The main story ends there, then we jump ahead a year for an epilogue that’s both happy (Henry’s a successful lawyer in Castle Rock, no longer working hopeless Death Row cases, and has repaired his relationship with Wendell) and melancholy (Ruth has died; a withdrawn-looking Molly has moved to Florida, taking Henry’s advice of seeking a fresh start). I groaned when it seemed like Castle Rock was going to go out with a voice-over, since Henry gets to narrate the montage that shows us what everyone’s up to. “Most of us are trapped here for a reason,” he reflects, laying flowers on Ruth and Alan’s shared grave—right next to the “Deaver Boy” headstone. And he continues:
“Everyone in this town has some sin, or regret. Some cage of his own making. And a story, a sad one, about how he got this way. ‘It wasn’t me, it was this place.’ That’s what we say. But that’s a story, too. It doesn’t change a thing. Maybe something turned you into a monster. Or maybe you were one all along. Doesn’t matter. You’re here now...this is who you are. This is where you live. This is where you’re from.”
The voice-over ends as we get a shot of Shawshank, fully shuttered. Its buildings and yard are deserted. But below the floor, in a very special cage, one very special prisoner remains: the Kid, back behind bars, where his insidious powers can inflict no more chaos. Henry is his new jailer and the Kid seems pretty calm about it. You’d think that after everything, he’d be demanding to be released. But as he eats his Christmas meal—a cheeseburger and fries—he has this to say, in measured tones: “I know you still have doubts, Henry. How long are we going to do this?” Then he quotes Warden Lacy (“After a while, you forget what side of the bars you’re on”) and imparts a warning (“Look how things turned out for him”). It’s awfully dark down there, but as Henry climbs back into the daylight, I swear the Kid cracks a creepy smile. Perhaps he really was a monster all along.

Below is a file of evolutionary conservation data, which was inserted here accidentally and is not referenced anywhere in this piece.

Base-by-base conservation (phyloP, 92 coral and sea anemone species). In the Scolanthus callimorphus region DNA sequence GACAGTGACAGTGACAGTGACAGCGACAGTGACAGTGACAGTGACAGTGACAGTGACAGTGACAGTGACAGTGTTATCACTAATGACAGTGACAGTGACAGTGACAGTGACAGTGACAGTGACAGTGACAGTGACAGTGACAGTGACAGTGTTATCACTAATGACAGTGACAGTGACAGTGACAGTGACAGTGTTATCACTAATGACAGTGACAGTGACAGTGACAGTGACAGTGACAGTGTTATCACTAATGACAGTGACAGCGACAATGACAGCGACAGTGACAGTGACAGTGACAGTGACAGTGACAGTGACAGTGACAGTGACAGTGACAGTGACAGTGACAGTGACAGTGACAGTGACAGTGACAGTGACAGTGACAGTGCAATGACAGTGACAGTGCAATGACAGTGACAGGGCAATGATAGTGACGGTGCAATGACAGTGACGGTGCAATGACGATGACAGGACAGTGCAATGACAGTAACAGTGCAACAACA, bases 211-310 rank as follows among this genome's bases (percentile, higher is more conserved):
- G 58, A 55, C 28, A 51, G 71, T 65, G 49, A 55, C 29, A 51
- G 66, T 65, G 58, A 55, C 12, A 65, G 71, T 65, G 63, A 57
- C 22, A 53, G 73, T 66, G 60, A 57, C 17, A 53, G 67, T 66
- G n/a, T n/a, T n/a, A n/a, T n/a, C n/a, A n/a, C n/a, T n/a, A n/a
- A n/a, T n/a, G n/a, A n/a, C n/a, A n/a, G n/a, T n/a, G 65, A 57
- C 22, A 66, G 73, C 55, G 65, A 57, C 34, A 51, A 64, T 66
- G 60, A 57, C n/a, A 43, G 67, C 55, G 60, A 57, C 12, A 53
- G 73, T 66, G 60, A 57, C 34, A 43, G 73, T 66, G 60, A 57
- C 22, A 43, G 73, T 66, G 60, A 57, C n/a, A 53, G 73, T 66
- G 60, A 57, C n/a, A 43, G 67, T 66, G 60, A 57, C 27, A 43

Going back to Henry’s speech at beginning of the episode, you gotta ask, how much doubt is reasonable—and how much are you comfortable with? Castle Rock left just the right amount of doubt, providing enough information to let us draw our own conclusions. And it threw some curve balls at the end, too; the Kid’s true face was jarring not just because we didn’t expect to see it, but also because the show has focused so much on slow-burn horror. (It also previously had nothing in the way of creature effects, aside from all those dead birds.) “Romans” offered such a well-crafted final note that it more or less made me forgive the show’s handful of shortcomings. The whole bed and breakfast subplot seemed unnecessary. Molly’s intuitive powers surfaced when the plot needed them, but we never really got a sense of her beyond that. I never really understood the purpose of Jackie Torrance character (though the post-credit scene would suggest her purpose was a spinoff), and to go along with that, there were a few too many obvious Stephen King winks in the early episodes...though that walking-backwards-in-the-snow Shining reference was absolutely perfect.
Castle Rock is an anthology show, so season two will take on a completely different story. And while its creators have teased that the storylines may intersect across seasons, here’s hoping the story of the Kid ends here, with our imaginations being left free to ponder exactly who or what he really was.